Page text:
Buying, a Airstream, Monaco, Beaver, Winnebago, Holiday Rambler, Jayco, or HitchHiker, recreational vehicle? Well you're not alone and in spite of high fuel prices Class A motor homes is the only category experiencing a decline in sales.
Motor home shipments to dealers for 2006 is down 11.9% but Class B and Class C motor homes are showing slight gains. Travel trailers continue to lead the way with sales to dealers up 15% for the year so the "doom and gloomers" can find little solace in the rv industry. It just continues to chug along quite well, thank you.
Consumer surveys addressing "rv use" are surprising as well as two thirds of rv owners plan to use their rv's more rather than less and 37% responded fuel cost would have no affect on how they would be using their rv's. This figure does appear high however as surveys also show 45% of rv'ers would just travel shorter distances and 52% responded they would just stay in one area longer with their rv's.
All this boils down to is rv'ers are using their coaches and rigs because they not only love the lifestyle but also feel rv'ing brings their families closer together.
With so many rv types and options available a return to the basics of rv types can serve as a timely reminder for the experienced rv'er and is the starting place for the novice rv'er who just wants to learn more.
The following is concise digest of the major pro's and con's for all the different rv types. The choice between motor home and travel trailer sometimes is the most daunting decision and unfortunately statistics will be of little help to you because motor home sales and travel trailer sales are about equal at 45% each with the remaining 10% going to fold down trailers. Anyway the following should provide a starting point in your quest for choosing the correct rv type for your specific needs.
CLASS A Box or Bus style rv on a large truck type chassis
Motorized, self contained, bestows a sense of "freedom". Motor homes are the best choice for those who move around a lot.
Emotion snuffs out logic with class A buyers either buy the wrong type (the class A) or buy too big. Remember glitz, glimmer, and slick salesmen sell these beauties.
CLASS B Van Camper (Remember them from the 60's and 70's?)
Van camper is still quite popular. Economical and easy to maneuver. Will go just about anywhere. Appeal to many especially the seniors who don't want to hassle with anything big. Van camper also rates very high when addressing rv safety issues.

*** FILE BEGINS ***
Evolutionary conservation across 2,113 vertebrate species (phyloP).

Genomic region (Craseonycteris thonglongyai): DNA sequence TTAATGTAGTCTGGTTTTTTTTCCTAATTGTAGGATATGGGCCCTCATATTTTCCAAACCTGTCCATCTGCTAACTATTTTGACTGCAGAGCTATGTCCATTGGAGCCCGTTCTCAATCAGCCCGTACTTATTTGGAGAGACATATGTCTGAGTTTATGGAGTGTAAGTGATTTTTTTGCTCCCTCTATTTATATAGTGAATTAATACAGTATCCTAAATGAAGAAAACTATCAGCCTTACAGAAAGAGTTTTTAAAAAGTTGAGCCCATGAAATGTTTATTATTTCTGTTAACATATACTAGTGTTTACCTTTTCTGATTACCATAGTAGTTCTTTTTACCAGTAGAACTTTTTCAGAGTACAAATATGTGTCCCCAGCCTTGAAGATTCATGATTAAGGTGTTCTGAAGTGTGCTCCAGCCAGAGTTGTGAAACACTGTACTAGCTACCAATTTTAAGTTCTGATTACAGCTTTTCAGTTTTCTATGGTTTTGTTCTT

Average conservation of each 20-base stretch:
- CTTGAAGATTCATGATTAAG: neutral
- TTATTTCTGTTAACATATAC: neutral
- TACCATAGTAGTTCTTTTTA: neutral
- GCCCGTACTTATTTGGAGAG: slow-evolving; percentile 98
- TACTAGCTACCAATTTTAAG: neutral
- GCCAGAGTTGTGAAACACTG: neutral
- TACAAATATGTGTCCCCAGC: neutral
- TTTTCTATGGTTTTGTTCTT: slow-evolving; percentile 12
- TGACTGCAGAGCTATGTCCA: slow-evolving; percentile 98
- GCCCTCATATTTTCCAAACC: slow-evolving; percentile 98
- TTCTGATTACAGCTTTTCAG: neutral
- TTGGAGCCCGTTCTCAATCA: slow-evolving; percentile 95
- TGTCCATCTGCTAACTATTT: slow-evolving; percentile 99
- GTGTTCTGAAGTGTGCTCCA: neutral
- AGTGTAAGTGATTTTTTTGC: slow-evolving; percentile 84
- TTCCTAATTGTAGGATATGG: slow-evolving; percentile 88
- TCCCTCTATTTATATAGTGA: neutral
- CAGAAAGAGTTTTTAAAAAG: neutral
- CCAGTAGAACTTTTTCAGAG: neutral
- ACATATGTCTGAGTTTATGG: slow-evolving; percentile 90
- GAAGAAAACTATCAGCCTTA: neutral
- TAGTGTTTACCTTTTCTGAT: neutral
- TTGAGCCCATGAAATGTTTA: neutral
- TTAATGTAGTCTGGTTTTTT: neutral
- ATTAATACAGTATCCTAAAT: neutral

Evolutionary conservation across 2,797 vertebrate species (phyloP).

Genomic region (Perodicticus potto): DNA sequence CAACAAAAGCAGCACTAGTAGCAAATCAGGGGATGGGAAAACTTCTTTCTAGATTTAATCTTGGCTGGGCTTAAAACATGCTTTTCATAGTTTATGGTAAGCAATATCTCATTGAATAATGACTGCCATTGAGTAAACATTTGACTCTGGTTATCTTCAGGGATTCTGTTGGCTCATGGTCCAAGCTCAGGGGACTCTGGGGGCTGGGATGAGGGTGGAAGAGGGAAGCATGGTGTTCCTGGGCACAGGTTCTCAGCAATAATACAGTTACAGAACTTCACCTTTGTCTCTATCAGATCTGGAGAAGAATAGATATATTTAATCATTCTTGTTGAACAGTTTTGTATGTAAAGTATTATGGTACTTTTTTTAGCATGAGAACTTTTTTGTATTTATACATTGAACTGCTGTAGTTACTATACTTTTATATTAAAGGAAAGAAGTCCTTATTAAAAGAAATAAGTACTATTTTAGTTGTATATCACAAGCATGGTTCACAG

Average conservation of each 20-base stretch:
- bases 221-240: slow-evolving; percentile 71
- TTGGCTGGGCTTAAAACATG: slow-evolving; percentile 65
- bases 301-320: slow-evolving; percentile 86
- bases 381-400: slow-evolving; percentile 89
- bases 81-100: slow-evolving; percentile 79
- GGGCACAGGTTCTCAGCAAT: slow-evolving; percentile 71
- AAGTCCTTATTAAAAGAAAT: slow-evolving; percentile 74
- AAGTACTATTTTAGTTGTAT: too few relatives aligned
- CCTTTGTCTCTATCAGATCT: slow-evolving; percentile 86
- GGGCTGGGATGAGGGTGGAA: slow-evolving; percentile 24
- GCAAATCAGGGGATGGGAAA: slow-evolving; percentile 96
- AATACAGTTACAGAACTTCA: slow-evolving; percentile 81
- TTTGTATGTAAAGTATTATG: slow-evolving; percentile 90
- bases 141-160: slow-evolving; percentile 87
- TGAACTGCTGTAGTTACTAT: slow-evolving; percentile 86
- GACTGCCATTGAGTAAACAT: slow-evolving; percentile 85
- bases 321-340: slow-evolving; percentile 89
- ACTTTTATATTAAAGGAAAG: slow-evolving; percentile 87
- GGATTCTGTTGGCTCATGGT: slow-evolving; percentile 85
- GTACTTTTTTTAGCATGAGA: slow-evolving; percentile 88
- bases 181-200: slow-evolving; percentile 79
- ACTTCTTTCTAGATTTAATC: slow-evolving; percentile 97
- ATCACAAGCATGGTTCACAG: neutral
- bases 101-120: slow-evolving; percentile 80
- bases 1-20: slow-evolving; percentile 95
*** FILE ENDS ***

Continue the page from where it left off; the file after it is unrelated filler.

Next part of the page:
Small, limited living and storage space as well as fresh water, holding tanks, and LP gas storage.
CLASS C Cutaway Van Chassis (different size chassis available)
Economical to drive, great for family use, relatively easy to maneuver and park.
Driving area restricted to driving (unlike Class A), can easily become overweight with slides or if they're too long
Tow hitch situated in truck bed
RV that is most like home , best for extended stays, relatively easy to tow.
Not for you if you don't like to tow or to back up a towed vehicle.
Self explanatory. # 1 RV IN SALES
Go from small to large, unlimited floor plans, versatile and flexible in use. Most households have a vehicle that can tow at least a small travel trailer.
Must be carefully searched and researched. Many manufacturers today use cheap materials and poor craftmanship.
Rv's may at first appear to be inexpensive in cost but in the long run inferior materials and craftsmanship will cost you money.
SPORTS UTILITY TRAILER
(toy hauler) Hottest RV innovation if recent years with manufacturers sometimes unable
to meet consumer demand
Take your toys and family with you
Axle placement is key to safety. Hitch weight is greater when empty, may be too heavy. Be sure floor in cargo area will secure its contents.
Also referred to as pop-ups, tent trailers, and A Frame trailers
Great for young family or anyone with their first rv'ing experience. Gets you off the ground (compared to tent camping) Have basic rv accessories; stove, refrigerator, furnace, water, and sometimes more.
Tent canvas is high maintenance. If ignored can mildew and fall apart.
Hard sided, raises to use, lower to travel
Low profile while towing. Safe and economical to tow. A very viable rv alternative
Increased cost has kept sales down.
Mounts in truck bed
Great option if you already have a truck. Still have ability to tow boat, horse trailer, etc.
Most truck campers are unstable when mounted. Prone to make vehicle sway.
Note: truck manufacturers limit cargo capacity height to top of truck cab
Check out my
for the first basic rule in purchasing a RV, my checklist of things to look for plus much more.
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